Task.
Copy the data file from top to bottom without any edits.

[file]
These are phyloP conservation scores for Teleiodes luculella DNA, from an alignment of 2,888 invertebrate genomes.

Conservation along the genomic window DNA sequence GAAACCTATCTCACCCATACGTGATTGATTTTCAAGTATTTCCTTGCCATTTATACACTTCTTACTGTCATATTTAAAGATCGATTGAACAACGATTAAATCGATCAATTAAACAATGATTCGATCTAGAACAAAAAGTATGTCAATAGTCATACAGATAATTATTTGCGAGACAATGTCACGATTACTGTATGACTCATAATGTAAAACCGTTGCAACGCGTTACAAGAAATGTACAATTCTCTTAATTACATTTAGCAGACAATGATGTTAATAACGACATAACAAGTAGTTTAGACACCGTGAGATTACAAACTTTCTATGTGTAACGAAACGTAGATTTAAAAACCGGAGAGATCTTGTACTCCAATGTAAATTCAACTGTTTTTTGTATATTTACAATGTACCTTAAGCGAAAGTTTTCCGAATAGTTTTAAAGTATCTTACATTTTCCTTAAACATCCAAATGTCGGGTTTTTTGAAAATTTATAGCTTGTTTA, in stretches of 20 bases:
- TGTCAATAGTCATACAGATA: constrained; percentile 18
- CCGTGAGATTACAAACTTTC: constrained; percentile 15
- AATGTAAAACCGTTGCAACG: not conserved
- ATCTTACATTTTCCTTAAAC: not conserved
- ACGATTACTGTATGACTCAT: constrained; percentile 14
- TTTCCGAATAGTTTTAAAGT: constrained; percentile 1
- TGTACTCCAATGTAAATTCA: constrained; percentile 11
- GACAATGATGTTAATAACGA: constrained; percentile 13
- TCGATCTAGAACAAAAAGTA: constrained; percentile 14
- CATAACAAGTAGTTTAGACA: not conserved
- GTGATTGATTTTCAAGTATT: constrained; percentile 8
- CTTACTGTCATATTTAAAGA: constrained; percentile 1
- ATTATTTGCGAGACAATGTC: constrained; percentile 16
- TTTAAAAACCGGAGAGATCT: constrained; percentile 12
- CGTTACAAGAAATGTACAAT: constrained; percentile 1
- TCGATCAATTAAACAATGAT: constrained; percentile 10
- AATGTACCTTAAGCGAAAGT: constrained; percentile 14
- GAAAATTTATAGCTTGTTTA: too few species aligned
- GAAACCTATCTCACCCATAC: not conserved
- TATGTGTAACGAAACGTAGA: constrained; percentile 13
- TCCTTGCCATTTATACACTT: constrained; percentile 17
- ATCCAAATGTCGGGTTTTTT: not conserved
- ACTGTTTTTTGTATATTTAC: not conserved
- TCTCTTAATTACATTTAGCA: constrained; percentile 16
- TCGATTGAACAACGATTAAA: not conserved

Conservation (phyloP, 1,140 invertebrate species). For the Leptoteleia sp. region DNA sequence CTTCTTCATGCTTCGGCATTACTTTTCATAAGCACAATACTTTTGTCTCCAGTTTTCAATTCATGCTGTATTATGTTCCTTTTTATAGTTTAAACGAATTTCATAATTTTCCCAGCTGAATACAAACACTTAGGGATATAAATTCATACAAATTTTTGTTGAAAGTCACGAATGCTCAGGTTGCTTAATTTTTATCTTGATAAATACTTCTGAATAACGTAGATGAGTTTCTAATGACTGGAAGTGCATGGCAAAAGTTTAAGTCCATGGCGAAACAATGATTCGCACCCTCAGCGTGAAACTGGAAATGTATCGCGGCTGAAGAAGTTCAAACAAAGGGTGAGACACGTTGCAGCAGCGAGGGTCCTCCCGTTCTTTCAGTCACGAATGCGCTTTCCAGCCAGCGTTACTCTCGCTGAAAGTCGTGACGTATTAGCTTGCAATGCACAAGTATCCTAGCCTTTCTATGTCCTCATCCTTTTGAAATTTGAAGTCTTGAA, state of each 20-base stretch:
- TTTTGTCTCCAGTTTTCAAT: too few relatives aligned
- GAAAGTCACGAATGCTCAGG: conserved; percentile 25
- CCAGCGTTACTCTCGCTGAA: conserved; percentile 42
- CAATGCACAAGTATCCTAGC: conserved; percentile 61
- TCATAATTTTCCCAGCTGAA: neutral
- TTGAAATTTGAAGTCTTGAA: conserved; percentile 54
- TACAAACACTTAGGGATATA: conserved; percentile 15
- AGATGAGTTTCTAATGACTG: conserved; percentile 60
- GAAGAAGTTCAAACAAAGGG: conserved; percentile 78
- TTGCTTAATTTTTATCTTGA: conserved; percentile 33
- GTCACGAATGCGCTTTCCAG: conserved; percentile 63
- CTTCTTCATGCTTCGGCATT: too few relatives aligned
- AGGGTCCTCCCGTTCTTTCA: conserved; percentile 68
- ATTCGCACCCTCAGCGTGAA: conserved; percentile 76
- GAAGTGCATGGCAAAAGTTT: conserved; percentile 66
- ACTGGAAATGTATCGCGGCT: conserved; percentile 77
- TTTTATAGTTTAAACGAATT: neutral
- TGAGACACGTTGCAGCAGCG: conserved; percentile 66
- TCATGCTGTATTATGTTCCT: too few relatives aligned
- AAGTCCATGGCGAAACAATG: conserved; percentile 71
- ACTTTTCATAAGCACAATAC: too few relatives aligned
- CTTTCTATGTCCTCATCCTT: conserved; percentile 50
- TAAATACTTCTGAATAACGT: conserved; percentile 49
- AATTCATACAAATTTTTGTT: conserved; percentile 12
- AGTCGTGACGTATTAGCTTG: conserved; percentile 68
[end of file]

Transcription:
These are phyloP conservation scores for Teleiodes luculella DNA, from an alignment of 2,888 invertebrate genomes.

Conservation along the genomic window DNA sequence GAAACCTATCTCACCCATACGTGATTGATTTTCAAGTATTTCCTTGCCATTTATACACTTCTTACTGTCATATTTAAAGATCGATTGAACAACGATTAAATCGATCAATTAAACAATGATTCGATCTAGAACAAAAAGTATGTCAATAGTCATACAGATAATTATTTGCGAGACAATGTCACGATTACTGTATGACTCATAATGTAAAACCGTTGCAACGCGTTACAAGAAATGTACAATTCTCTTAATTACATTTAGCAGACAATGATGTTAATAACGACATAACAAGTAGTTTAGACACCGTGAGATTACAAACTTTCTATGTGTAACGAAACGTAGATTTAAAAACCGGAGAGATCTTGTACTCCAATGTAAATTCAACTGTTTTTTGTATATTTACAATGTACCTTAAGCGAAAGTTTTCCGAATAGTTTTAAAGTATCTTACATTTTCCTTAAACATCCAAATGTCGGGTTTTTTGAAAATTTATAGCTTGTTTA, in stretches of 20 bases:
- TGTCAATAGTCATACAGATA: constrained; percentile 18
- CCGTGAGATTACAAACTTTC: constrained; percentile 15
- AATGTAAAACCGTTGCAACG: not conserved
- ATCTTACATTTTCCTTAAAC: not conserved
- ACGATTACTGTATGACTCAT: constrained; percentile 14
- TTTCCGAATAGTTTTAAAGT: constrained; percentile 1
- TGTACTCCAATGTAAATTCA: constrained; percentile 11
- GACAATGATGTTAATAACGA: constrained; percentile 13
- TCGATCTAGAACAAAAAGTA: constrained; percentile 14
- CATAACAAGTAGTTTAGACA: not conserved
- GTGATTGATTTTCAAGTATT: constrained; percentile 8
- CTTACTGTCATATTTAAAGA: constrained; percentile 1
- ATTATTTGCGAGACAATGTC: constrained; percentile 16
- TTTAAAAACCGGAGAGATCT: constrained; percentile 12
- CGTTACAAGAAATGTACAAT: constrained; percentile 1
- TCGATCAATTAAACAATGAT: constrained; percentile 10
- AATGTACCTTAAGCGAAAGT: constrained; percentile 14
- GAAAATTTATAGCTTGTTTA: too few species aligned
- GAAACCTATCTCACCCATAC: not conserved
- TATGTGTAACGAAACGTAGA: constrained; percentile 13
- TCCTTGCCATTTATACACTT: constrained; percentile 17
- ATCCAAATGTCGGGTTTTTT: not conserved
- ACTGTTTTTTGTATATTTAC: not conserved
- TCTCTTAATTACATTTAGCA: constrained; percentile 16
- TCGATTGAACAACGATTAAA: not conserved

Conservation (phyloP, 1,140 invertebrate species). For the Leptoteleia sp. region DNA sequence CTTCTTCATGCTTCGGCATTACTTTTCATAAGCACAATACTTTTGTCTCCAGTTTTCAATTCATGCTGTATTATGTTCCTTTTTATAGTTTAAACGAATTTCATAATTTTCCCAGCTGAATACAAACACTTAGGGATATAAATTCATACAAATTTTTGTTGAAAGTCACGAATGCTCAGGTTGCTTAATTTTTATCTTGATAAATACTTCTGAATAACGTAGATGAGTTTCTAATGACTGGAAGTGCATGGCAAAAGTTTAAGTCCATGGCGAAACAATGATTCGCACCCTCAGCGTGAAACTGGAAATGTATCGCGGCTGAAGAAGTTCAAACAAAGGGTGAGACACGTTGCAGCAGCGAGGGTCCTCCCGTTCTTTCAGTCACGAATGCGCTTTCCAGCCAGCGTTACTCTCGCTGAAAGTCGTGACGTATTAGCTTGCAATGCACAAGTATCCTAGCCTTTCTATGTCCTCATCCTTTTGAAATTTGAAGTCTTGAA, state of each 20-base stretch:
- TTTTGTCTCCAGTTTTCAAT: too few relatives aligned
- GAAAGTCACGAATGCTCAGG: conserved; percentile 25
- CCAGCGTTACTCTCGCTGAA: conserved; percentile 42
- CAATGCACAAGTATCCTAGC: conserved; percentile 61
- TCATAATTTTCCCAGCTGAA: neutral
- TTGAAATTTGAAGTCTTGAA: conserved; percentile 54
- TACAAACACTTAGGGATATA: conserved; percentile 15
- AGATGAGTTTCTAATGACTG: conserved; percentile 60
- GAAGAAGTTCAAACAAAGGG: conserved; percentile 78
- TTGCTTAATTTTTATCTTGA: conserved; percentile 33
- GTCACGAATGCGCTTTCCAG: conserved; percentile 63
- CTTCTTCATGCTTCGGCATT: too few relatives aligned
- AGGGTCCTCCCGTTCTTTCA: conserved; percentile 68
- ATTCGCACCCTCAGCGTGAA: conserved; percentile 76
- GAAGTGCATGGCAAAAGTTT: conserved; percentile 66
- ACTGGAAATGTATCGCGGCT: conserved; percentile 77
- TTTTATAGTTTAAACGAATT: neutral
- TGAGACACGTTGCAGCAGCG: conserved; percentile 66
- TCATGCTGTATTATGTTCCT: too few relatives aligned
- AAGTCCATGGCGAAACAATG: conserved; percentile 71
- ACTTTTCATAAGCACAATAC: too few relatives aligned
- CTTTCTATGTCCTCATCCTT: conserved; percentile 50
- TAAATACTTCTGAATAACGT: conserved; percentile 49
- AATTCATACAAATTTTTGTT: conserved; percentile 12
- AGTCGTGACGTATTAGCTTG: conserved; percentile 68